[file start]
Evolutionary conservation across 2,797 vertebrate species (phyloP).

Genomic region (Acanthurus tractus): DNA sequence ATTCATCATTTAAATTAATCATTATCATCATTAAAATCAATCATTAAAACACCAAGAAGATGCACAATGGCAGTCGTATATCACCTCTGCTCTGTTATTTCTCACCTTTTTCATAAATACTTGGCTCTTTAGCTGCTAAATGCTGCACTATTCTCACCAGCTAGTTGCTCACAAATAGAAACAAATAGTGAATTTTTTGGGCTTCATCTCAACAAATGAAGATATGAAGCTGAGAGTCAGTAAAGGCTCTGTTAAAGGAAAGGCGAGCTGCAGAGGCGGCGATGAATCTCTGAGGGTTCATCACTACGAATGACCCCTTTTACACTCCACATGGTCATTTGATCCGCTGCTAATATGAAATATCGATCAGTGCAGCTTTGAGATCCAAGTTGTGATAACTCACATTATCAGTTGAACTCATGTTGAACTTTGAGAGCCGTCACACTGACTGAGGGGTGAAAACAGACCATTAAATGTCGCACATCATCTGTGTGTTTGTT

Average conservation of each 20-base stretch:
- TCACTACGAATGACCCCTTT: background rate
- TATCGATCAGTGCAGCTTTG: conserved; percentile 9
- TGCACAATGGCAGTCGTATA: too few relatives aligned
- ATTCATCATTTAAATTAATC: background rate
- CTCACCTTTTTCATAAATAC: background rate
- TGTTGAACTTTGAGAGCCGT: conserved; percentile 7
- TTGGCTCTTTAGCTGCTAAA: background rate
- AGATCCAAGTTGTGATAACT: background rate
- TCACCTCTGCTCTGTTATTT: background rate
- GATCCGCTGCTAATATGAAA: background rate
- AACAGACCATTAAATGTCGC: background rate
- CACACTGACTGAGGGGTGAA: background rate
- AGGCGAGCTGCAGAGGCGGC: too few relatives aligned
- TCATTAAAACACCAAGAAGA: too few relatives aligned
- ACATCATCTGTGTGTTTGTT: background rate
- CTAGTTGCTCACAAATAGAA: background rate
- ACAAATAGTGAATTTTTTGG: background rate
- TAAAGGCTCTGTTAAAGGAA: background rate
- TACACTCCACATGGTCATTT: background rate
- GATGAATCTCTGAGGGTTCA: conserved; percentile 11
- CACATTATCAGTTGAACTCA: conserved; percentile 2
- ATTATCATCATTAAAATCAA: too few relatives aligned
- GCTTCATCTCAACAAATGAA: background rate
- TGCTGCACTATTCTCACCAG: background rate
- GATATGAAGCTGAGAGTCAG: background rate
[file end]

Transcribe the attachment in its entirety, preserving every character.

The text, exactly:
Evolutionary conservation across 2,797 vertebrate species (phyloP).

Genomic region (Acanthurus tractus): DNA sequence ATTCATCATTTAAATTAATCATTATCATCATTAAAATCAATCATTAAAACACCAAGAAGATGCACAATGGCAGTCGTATATCACCTCTGCTCTGTTATTTCTCACCTTTTTCATAAATACTTGGCTCTTTAGCTGCTAAATGCTGCACTATTCTCACCAGCTAGTTGCTCACAAATAGAAACAAATAGTGAATTTTTTGGGCTTCATCTCAACAAATGAAGATATGAAGCTGAGAGTCAGTAAAGGCTCTGTTAAAGGAAAGGCGAGCTGCAGAGGCGGCGATGAATCTCTGAGGGTTCATCACTACGAATGACCCCTTTTACACTCCACATGGTCATTTGATCCGCTGCTAATATGAAATATCGATCAGTGCAGCTTTGAGATCCAAGTTGTGATAACTCACATTATCAGTTGAACTCATGTTGAACTTTGAGAGCCGTCACACTGACTGAGGGGTGAAAACAGACCATTAAATGTCGCACATCATCTGTGTGTTTGTT

Average conservation of each 20-base stretch:
- TCACTACGAATGACCCCTTT: background rate
- TATCGATCAGTGCAGCTTTG: conserved; percentile 9
- TGCACAATGGCAGTCGTATA: too few relatives aligned
- ATTCATCATTTAAATTAATC: background rate
- CTCACCTTTTTCATAAATAC: background rate
- TGTTGAACTTTGAGAGCCGT: conserved; percentile 7
- TTGGCTCTTTAGCTGCTAAA: background rate
- AGATCCAAGTTGTGATAACT: background rate
- TCACCTCTGCTCTGTTATTT: background rate
- GATCCGCTGCTAATATGAAA: background rate
- AACAGACCATTAAATGTCGC: background rate
- CACACTGACTGAGGGGTGAA: background rate
- AGGCGAGCTGCAGAGGCGGC: too few relatives aligned
- TCATTAAAACACCAAGAAGA: too few relatives aligned
- ACATCATCTGTGTGTTTGTT: background rate
- CTAGTTGCTCACAAATAGAA: background rate
- ACAAATAGTGAATTTTTTGG: background rate
- TAAAGGCTCTGTTAAAGGAA: background rate
- TACACTCCACATGGTCATTT: background rate
- GATGAATCTCTGAGGGTTCA: conserved; percentile 11
- CACATTATCAGTTGAACTCA: conserved; percentile 2
- ATTATCATCATTAAAATCAA: too few relatives aligned
- GCTTCATCTCAACAAATGAA: background rate
- TGCTGCACTATTCTCACCAG: background rate
- GATATGAAGCTGAGAGTCAG: background rate